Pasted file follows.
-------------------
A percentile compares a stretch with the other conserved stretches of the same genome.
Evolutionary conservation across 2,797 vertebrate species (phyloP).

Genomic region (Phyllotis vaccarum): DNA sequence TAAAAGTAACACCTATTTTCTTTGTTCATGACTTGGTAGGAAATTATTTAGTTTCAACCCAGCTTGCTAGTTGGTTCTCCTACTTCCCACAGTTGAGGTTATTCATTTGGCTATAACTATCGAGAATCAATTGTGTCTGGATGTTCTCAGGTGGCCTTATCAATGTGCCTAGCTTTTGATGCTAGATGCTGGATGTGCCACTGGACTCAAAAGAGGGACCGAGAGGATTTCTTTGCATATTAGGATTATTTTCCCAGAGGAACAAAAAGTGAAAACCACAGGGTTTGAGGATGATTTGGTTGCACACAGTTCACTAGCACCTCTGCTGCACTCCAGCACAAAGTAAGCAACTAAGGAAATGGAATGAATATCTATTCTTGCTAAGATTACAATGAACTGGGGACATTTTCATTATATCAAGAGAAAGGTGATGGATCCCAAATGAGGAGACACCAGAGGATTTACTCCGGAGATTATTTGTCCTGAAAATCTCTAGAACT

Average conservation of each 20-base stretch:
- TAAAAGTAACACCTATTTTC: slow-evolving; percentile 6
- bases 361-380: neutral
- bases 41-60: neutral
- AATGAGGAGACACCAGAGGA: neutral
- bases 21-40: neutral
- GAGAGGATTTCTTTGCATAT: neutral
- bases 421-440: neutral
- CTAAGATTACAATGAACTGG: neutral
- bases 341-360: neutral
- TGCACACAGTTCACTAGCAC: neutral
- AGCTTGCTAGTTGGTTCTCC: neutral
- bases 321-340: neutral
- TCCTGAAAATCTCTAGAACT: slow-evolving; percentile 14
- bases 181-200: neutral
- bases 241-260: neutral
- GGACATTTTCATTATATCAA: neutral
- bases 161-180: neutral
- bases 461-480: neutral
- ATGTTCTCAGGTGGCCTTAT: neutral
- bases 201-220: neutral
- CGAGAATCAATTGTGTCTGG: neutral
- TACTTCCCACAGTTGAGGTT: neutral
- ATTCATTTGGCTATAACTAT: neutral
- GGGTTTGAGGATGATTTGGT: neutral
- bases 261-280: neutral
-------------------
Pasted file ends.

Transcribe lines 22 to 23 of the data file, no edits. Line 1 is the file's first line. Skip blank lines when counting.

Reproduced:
- bases 461-480: neutral
- ATGTTCTCAGGTGGCCTTAT: neutral